The first successful operation for the relief of Mitral stenosis, a condition which causes the Mitral valve to stiffen and not fully open thereby restricting the flow of blood was performed on May 20, 1923 by Doctors Elliott Cutler (1888-1947) and Samuel Levine (1891-1966) on a young girl using a long narrow tenotomy knife.
Because of the tough nature of the calcification which leaves the valve stiff and unable to open and close properly Cutler saw the need for a stronger instrument.
The Cardiovalvulotome or valvulotome was developed for just this operation. To punch into the tissue and secure pieces of calcification from the Mitral valve before floating away into the blood system and causing an embolism. The initial experiments were done on dogs. .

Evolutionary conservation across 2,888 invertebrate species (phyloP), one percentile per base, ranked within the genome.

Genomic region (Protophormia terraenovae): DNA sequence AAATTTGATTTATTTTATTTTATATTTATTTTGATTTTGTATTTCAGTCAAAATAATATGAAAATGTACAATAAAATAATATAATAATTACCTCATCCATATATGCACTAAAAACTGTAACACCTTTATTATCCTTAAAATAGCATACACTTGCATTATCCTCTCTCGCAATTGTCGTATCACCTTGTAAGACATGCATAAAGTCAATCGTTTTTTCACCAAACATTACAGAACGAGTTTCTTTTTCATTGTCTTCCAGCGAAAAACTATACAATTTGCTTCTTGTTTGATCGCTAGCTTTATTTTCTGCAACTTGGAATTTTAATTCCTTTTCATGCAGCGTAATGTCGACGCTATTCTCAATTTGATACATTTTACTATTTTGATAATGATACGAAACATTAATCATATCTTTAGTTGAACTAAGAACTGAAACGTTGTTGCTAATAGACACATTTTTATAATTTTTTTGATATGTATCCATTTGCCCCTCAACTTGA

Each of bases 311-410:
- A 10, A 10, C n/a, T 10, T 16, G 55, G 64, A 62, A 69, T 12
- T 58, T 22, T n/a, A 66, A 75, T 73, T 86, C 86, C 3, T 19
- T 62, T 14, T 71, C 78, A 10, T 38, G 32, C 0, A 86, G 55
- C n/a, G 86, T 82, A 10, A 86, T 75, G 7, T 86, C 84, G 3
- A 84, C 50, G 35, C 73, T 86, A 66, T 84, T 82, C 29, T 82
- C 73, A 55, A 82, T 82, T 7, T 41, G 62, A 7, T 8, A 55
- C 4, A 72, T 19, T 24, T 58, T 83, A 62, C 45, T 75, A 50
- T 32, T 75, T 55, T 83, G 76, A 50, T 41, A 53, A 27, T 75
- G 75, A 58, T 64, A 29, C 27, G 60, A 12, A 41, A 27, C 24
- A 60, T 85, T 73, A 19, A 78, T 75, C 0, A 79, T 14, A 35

Cutler and Dr. Claude Beck (1894-1971) continued to experiment on dogs. Cutler and Beck operated on patients, but there were no more successes. Subsequent operations with the valvulotome were not successful
The Valvulotome is marked “Codman and Shurtleff, Boston, Stainless”.
Our collection database is a work in progress. We may update this record based on further research and review. Learn more about our approach to sharing our collection online.